So there I am running along a road in the west end of Glasgow. It’s a sun shiny day too with several members of our beloved local constabulary engaging me in the time honoured game of pursuit and arrest. Figuring that the best place to hide a tree is in a forest I take shelter in a one of those coffee shops when a voice reaches my ears and that voice reminds me that the truth is all in the old time groove.
Sure enough, with but a download link forced upon me, I made the acquaintance of Glasgow’s Bearpit Brothers – or at least one of them as there are three: Larry Alexander, Jim Byrne and Robert Ruthven – for they are musicians of the reclusive variety. A wise thing too for the pursuit of pastures mellow and fruitful is hardly the path to commercial success these days. Nonetheless, you have to admire the super polite performances here and the beatitude that bathes these brothers in mellow fruitfulness. Taking “Blue Boy” as an example, the years pass backwards with commendable fluidity to a time when, but for the reverb on the guitar, you would be thinking that Al Bowlly had bought a ticket to Nashville in search for the truth in matters so the heart. Likewise “Burden Of Your Cross” takes that Irish country feel to the edge of sentiment. Would not Norman Borland – our unsung King of Country – not wish to adopt this song as one of his own?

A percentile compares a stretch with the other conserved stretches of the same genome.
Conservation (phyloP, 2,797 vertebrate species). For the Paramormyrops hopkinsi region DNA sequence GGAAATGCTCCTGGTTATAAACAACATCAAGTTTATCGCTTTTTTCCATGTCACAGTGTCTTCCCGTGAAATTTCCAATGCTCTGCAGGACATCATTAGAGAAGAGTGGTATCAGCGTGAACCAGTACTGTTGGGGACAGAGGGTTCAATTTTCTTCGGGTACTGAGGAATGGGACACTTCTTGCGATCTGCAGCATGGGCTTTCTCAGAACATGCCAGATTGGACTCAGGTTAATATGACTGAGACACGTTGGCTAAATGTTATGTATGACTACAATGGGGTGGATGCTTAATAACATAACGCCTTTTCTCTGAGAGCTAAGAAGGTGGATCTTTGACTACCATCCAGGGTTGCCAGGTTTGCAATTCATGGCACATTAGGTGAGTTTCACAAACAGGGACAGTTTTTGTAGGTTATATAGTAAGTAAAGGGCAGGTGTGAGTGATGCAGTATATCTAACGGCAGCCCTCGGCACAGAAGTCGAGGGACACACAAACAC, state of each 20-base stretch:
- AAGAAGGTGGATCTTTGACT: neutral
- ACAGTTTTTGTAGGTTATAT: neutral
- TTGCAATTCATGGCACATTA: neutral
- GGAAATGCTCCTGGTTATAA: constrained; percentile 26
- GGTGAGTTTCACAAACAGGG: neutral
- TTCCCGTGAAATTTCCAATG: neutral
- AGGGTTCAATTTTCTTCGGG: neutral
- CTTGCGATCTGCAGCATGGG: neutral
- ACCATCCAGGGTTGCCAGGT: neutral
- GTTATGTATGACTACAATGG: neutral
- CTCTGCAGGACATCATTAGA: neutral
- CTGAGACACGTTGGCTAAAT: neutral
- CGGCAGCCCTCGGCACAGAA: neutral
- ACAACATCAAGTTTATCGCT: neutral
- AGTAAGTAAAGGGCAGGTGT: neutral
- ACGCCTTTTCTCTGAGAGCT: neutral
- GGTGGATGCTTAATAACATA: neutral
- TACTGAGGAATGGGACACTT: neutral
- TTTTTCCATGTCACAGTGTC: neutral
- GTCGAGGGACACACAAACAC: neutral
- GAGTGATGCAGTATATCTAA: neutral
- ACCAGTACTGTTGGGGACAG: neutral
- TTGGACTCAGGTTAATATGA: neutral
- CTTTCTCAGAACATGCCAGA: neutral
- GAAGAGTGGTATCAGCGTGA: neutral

Whilst the Bearpit – if not in blood then in spirit - Brothers sprinkle rhinestones on the past with this EP, it is undeniable that they are a far easier sell to your maiden aunt than, say, Jobriath, would be. Easy on the ear and none the worse for all that. Just remember that, when the lights flash blue, it is time to go.